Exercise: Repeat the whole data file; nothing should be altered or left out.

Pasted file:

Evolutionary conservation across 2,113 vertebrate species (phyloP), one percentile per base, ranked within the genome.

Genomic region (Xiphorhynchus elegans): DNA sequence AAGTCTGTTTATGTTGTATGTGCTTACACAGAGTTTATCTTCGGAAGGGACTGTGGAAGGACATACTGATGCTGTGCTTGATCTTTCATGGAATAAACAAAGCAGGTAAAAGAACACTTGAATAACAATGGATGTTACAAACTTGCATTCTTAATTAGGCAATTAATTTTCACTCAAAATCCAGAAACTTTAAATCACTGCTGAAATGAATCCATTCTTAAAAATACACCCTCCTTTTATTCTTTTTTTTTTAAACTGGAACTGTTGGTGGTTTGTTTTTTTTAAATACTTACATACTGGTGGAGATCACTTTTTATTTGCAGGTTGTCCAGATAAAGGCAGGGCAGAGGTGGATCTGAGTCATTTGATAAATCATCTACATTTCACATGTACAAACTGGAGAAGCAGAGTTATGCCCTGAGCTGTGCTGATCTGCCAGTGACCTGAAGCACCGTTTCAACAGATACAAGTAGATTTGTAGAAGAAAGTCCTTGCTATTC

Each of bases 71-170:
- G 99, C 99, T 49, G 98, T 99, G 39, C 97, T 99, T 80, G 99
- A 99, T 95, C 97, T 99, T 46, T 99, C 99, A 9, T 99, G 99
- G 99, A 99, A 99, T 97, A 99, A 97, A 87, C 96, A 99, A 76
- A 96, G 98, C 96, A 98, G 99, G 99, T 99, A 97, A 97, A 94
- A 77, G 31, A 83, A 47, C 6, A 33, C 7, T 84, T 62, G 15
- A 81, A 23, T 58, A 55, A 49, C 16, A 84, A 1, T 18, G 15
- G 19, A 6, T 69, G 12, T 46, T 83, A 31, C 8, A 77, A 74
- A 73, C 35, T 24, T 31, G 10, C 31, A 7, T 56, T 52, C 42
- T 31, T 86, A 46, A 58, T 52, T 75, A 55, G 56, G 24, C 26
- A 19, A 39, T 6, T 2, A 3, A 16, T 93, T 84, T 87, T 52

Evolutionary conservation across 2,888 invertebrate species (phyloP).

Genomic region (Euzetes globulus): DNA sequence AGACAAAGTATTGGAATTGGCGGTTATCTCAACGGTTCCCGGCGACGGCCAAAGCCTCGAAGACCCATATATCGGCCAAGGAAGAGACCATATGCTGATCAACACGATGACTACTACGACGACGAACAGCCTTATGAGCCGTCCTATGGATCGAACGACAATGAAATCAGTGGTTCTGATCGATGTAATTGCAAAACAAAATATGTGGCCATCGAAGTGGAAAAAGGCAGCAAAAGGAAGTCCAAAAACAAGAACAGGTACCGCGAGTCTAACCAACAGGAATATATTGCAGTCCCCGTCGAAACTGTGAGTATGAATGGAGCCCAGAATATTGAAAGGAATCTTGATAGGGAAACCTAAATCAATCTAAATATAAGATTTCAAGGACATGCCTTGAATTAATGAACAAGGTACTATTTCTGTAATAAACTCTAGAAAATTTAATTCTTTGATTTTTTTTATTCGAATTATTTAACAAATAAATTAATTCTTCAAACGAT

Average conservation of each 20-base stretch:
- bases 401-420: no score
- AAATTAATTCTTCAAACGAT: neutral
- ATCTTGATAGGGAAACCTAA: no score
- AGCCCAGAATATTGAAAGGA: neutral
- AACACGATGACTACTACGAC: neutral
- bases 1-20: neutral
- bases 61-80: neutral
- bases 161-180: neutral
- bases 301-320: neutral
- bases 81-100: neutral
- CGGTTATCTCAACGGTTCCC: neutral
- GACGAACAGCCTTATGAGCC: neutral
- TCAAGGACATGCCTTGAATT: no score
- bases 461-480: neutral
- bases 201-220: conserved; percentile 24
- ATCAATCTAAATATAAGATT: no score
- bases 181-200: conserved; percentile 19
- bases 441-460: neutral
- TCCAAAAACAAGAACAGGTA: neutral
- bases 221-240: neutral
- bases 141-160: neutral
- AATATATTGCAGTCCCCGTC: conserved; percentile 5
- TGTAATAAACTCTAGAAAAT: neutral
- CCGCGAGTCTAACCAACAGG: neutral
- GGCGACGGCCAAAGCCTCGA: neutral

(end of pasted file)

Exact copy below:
Evolutionary conservation across 2,113 vertebrate species (phyloP), one percentile per base, ranked within the genome.

Genomic region (Xiphorhynchus elegans): DNA sequence AAGTCTGTTTATGTTGTATGTGCTTACACAGAGTTTATCTTCGGAAGGGACTGTGGAAGGACATACTGATGCTGTGCTTGATCTTTCATGGAATAAACAAAGCAGGTAAAAGAACACTTGAATAACAATGGATGTTACAAACTTGCATTCTTAATTAGGCAATTAATTTTCACTCAAAATCCAGAAACTTTAAATCACTGCTGAAATGAATCCATTCTTAAAAATACACCCTCCTTTTATTCTTTTTTTTTTAAACTGGAACTGTTGGTGGTTTGTTTTTTTTAAATACTTACATACTGGTGGAGATCACTTTTTATTTGCAGGTTGTCCAGATAAAGGCAGGGCAGAGGTGGATCTGAGTCATTTGATAAATCATCTACATTTCACATGTACAAACTGGAGAAGCAGAGTTATGCCCTGAGCTGTGCTGATCTGCCAGTGACCTGAAGCACCGTTTCAACAGATACAAGTAGATTTGTAGAAGAAAGTCCTTGCTATTC

Each of bases 71-170:
- G 99, C 99, T 49, G 98, T 99, G 39, C 97, T 99, T 80, G 99
- A 99, T 95, C 97, T 99, T 46, T 99, C 99, A 9, T 99, G 99
- G 99, A 99, A 99, T 97, A 99, A 97, A 87, C 96, A 99, A 76
- A 96, G 98, C 96, A 98, G 99, G 99, T 99, A 97, A 97, A 94
- A 77, G 31, A 83, A 47, C 6, A 33, C 7, T 84, T 62, G 15
- A 81, A 23, T 58, A 55, A 49, C 16, A 84, A 1, T 18, G 15
- G 19, A 6, T 69, G 12, T 46, T 83, A 31, C 8, A 77, A 74
- A 73, C 35, T 24, T 31, G 10, C 31, A 7, T 56, T 52, C 42
- T 31, T 86, A 46, A 58, T 52, T 75, A 55, G 56, G 24, C 26
- A 19, A 39, T 6, T 2, A 3, A 16, T 93, T 84, T 87, T 52

Evolutionary conservation across 2,888 invertebrate species (phyloP).

Genomic region (Euzetes globulus): DNA sequence AGACAAAGTATTGGAATTGGCGGTTATCTCAACGGTTCCCGGCGACGGCCAAAGCCTCGAAGACCCATATATCGGCCAAGGAAGAGACCATATGCTGATCAACACGATGACTACTACGACGACGAACAGCCTTATGAGCCGTCCTATGGATCGAACGACAATGAAATCAGTGGTTCTGATCGATGTAATTGCAAAACAAAATATGTGGCCATCGAAGTGGAAAAAGGCAGCAAAAGGAAGTCCAAAAACAAGAACAGGTACCGCGAGTCTAACCAACAGGAATATATTGCAGTCCCCGTCGAAACTGTGAGTATGAATGGAGCCCAGAATATTGAAAGGAATCTTGATAGGGAAACCTAAATCAATCTAAATATAAGATTTCAAGGACATGCCTTGAATTAATGAACAAGGTACTATTTCTGTAATAAACTCTAGAAAATTTAATTCTTTGATTTTTTTTATTCGAATTATTTAACAAATAAATTAATTCTTCAAACGAT

Average conservation of each 20-base stretch:
- bases 401-420: no score
- AAATTAATTCTTCAAACGAT: neutral
- ATCTTGATAGGGAAACCTAA: no score
- AGCCCAGAATATTGAAAGGA: neutral
- AACACGATGACTACTACGAC: neutral
- bases 1-20: neutral
- bases 61-80: neutral
- bases 161-180: neutral
- bases 301-320: neutral
- bases 81-100: neutral
- CGGTTATCTCAACGGTTCCC: neutral
- GACGAACAGCCTTATGAGCC: neutral
- TCAAGGACATGCCTTGAATT: no score
- bases 461-480: neutral
- bases 201-220: conserved; percentile 24
- ATCAATCTAAATATAAGATT: no score
- bases 181-200: conserved; percentile 19
- bases 441-460: neutral
- TCCAAAAACAAGAACAGGTA: neutral
- bases 221-240: neutral
- bases 141-160: neutral
- AATATATTGCAGTCCCCGTC: conserved; percentile 5
- TGTAATAAACTCTAGAAAAT: neutral
- CCGCGAGTCTAACCAACAGG: neutral
- GGCGACGGCCAAAGCCTCGA: neutral